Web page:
The deep scattering layer, sometimes referred to as the sound scattering layer, is a layer in the ocean consisting of a variety of marine animals. It was discovered through the use of sonar, as ships found a layer that scattered the sound and was thus sometimes mistaken for the seabed. For this reason it is sometimes called the false bottom or phantom bottom. It can be seen to rise and fall each day in keeping with diel vertical migration.
Sonar operators, using the newly developed sonar technology during World War II, were puzzled by what appeared to be a false sea floor 300–500 metres (980–1,640 ft) deep at day, and less deep at night. Initially, this mysterious phenomenon was called the ECR layer using the initials of its discoverers. It turned out to be due to millions of marine organisms, most particularly small mesopelagic fish, with swim bladders that reflected the sonar. These organisms migrate up into shallower water at dusk to feed on plankton. The layer is deeper when the moon is out, and can become shallower when clouds pass over the moon. Lanternfish account for much of the biomass responsible for the deep scattering layer of the world's oceans. Sonar reflects off the millions of lanternfish swim bladders, giving the appearance of a false bottom.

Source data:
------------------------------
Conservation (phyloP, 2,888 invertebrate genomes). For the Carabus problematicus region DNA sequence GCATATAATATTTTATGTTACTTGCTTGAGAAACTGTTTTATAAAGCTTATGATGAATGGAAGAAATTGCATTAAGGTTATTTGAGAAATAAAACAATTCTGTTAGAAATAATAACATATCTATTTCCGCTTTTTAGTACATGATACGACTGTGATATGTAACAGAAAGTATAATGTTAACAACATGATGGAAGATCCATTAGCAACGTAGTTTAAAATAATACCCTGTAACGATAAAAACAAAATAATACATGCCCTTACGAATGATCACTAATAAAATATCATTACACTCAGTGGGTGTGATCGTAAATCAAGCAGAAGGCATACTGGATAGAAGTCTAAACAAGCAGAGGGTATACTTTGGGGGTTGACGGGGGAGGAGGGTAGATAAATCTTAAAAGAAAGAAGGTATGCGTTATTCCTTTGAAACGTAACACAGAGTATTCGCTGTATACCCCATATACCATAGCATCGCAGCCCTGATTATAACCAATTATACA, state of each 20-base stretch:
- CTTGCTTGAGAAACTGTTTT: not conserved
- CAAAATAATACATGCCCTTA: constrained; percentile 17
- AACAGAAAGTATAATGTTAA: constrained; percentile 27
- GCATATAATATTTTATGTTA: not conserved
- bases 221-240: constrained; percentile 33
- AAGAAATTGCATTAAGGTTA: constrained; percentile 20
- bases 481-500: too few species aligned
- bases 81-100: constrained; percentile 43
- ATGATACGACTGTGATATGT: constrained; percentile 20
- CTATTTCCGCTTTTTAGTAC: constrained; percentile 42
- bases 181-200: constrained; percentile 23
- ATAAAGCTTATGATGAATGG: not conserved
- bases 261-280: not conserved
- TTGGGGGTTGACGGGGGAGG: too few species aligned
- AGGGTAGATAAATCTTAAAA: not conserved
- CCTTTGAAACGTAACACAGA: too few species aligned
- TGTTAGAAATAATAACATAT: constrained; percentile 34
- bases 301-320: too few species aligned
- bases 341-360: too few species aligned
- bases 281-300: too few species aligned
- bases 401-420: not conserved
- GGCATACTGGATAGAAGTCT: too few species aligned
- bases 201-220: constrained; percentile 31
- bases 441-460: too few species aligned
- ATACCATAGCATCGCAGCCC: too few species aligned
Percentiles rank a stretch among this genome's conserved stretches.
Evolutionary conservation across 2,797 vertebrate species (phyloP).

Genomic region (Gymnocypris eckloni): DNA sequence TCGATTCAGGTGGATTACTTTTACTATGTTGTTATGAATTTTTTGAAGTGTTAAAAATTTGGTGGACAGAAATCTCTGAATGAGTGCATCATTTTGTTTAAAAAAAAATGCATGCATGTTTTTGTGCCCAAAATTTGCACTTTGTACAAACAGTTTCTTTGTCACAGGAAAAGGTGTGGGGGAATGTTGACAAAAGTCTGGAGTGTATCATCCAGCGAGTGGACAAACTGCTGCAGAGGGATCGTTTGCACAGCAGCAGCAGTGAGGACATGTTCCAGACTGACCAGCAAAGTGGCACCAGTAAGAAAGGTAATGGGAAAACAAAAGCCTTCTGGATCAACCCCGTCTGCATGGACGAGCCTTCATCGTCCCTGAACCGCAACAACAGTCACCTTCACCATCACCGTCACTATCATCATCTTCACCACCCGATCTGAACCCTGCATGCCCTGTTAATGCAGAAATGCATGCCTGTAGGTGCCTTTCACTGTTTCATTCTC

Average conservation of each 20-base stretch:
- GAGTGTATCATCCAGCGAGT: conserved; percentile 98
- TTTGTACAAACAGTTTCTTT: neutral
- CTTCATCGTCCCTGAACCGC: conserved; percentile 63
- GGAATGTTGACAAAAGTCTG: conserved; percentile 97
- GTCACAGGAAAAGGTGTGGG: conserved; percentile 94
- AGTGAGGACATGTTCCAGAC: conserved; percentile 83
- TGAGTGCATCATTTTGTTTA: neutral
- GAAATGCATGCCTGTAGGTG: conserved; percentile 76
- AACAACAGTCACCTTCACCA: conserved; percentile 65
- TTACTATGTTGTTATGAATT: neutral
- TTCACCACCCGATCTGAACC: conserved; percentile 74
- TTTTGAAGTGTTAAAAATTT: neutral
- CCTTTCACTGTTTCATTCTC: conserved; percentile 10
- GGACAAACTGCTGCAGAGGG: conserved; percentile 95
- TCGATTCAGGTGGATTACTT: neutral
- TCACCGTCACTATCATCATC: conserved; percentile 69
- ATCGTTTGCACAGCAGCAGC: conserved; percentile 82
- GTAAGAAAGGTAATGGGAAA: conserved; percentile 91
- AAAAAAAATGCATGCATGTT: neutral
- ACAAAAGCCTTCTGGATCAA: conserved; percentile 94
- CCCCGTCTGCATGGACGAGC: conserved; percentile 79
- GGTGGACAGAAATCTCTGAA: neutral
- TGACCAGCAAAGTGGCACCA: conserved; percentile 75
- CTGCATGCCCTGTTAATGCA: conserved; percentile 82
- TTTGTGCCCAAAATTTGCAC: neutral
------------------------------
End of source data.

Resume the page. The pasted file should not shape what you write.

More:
The phantom bottom is caused by the sonar misinterpreting as the ocean floor a layer of small seagoing creatures that congregate between 1,000 and 1,500 feet (300 and 460 m) below the surface. The name is derived from the fact that the first people to see these measurements erroneously reported that they had discovered sunken islands. Most mesopelagic fishes are small filter feeders which ascend at night to feed in the nutrient rich waters of the epipelagic zone. During the day, they return to the dark, cold, oxygen deficient waters of the mesopelagic where they are relatively safe from predators.